SCSI Host Adapter: Adaptec 2940U2W, bios revision 2.20, Win98 driver revision 3.03
Although it may seem like overkill for the sole purpose of driving SCSI CD drives, the 2940U2W will surely eliminate any host adapter bottlenecks that might creep in. Since the card has both 50- and 68-pin connectors, no converters are needed for testing any UW CD drives. Sync Data Transfer will be enabled for all CD drives, and Auto Insert Notification will be disabled.

ATAPI Controller: Intel 82371AB/EB PCI Bus Master IDE Controller, default Win98SE driver
All tested ATAPI CD drives will be configured alone on the secondary channel of the BH6's onboard IDE controller. DMA and Sync Data Transfer will be enabled and Auto Insert Notification disabled.

Networking: SMART-Linq USB Data Bridge Cable, driver revision 1.1c
Actually, this is not true networking but only a convenient method of transfering larger-than-floppy-sized files between systems. This is used primarly to copy driver and firmware updates from my personal system (which has internet access) to the testbed (which has no internet access).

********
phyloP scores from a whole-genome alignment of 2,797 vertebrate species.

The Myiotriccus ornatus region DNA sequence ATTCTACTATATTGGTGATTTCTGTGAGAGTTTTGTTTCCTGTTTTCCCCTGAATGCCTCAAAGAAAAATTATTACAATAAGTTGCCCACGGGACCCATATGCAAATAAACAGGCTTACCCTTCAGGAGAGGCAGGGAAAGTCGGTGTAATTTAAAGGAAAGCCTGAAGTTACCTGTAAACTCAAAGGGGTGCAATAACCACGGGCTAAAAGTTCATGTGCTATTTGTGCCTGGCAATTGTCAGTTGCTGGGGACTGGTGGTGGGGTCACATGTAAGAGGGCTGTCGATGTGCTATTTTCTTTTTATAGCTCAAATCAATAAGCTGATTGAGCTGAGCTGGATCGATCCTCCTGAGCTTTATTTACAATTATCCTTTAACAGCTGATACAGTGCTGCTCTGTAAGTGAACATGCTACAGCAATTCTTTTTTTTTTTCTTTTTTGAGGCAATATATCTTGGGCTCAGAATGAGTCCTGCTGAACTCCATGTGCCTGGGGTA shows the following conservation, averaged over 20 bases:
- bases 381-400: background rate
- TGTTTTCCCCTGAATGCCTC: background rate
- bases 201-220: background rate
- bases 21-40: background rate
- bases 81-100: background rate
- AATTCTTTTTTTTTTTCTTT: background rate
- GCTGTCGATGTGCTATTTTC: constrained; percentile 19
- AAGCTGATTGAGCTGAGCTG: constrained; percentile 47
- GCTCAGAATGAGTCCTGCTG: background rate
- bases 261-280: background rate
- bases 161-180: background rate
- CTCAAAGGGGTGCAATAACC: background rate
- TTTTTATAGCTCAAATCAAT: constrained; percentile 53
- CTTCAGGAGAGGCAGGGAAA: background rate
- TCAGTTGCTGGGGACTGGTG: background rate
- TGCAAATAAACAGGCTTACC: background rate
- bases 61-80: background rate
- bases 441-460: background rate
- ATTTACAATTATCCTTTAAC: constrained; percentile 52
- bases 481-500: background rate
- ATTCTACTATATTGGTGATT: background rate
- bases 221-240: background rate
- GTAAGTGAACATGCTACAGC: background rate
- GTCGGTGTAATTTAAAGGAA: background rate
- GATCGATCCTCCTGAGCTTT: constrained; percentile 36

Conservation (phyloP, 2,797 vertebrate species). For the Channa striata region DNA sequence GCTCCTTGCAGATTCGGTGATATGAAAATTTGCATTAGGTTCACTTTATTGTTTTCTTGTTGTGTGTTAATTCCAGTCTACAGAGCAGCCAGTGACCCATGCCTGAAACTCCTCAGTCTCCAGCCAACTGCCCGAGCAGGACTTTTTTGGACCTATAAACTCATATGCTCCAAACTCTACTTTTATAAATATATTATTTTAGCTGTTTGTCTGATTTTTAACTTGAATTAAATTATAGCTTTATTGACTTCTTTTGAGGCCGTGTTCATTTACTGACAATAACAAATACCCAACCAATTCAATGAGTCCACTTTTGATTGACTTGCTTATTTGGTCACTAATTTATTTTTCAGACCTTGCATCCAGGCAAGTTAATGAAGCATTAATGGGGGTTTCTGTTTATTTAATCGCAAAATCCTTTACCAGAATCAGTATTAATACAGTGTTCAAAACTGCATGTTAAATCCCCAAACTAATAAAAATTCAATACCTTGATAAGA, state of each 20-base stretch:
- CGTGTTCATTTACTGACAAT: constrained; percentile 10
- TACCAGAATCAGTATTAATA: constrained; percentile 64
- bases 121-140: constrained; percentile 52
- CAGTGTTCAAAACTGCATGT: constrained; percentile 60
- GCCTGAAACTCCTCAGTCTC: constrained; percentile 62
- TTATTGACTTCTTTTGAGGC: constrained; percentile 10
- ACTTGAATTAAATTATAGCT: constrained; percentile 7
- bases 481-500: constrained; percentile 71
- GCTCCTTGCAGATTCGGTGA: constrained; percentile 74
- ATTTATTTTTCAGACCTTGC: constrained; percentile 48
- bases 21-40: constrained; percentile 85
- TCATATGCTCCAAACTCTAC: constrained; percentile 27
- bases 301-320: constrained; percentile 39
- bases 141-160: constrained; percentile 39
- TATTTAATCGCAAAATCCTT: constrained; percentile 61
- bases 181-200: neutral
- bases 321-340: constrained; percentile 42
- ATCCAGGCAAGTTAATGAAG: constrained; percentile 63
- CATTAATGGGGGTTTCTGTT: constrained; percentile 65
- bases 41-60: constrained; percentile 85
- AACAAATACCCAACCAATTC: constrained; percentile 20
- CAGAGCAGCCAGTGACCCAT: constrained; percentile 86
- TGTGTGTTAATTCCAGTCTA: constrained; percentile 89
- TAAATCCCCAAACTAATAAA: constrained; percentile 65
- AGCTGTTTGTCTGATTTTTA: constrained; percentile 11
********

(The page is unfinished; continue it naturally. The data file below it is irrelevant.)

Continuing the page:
Display Adapter: ATI Rage Fury 128, driver revision 4.11.6263
The best available video card I had in my possession, the ATI boasts hardware-assisted video acceleration, which can lower cpu utilization and smooth playback while watching DVDs. This will come in handy when testing DVD-ROM drives for what they were meant to do. The latest available supported driver was used (not any of the special-purpose, non-supported drivers).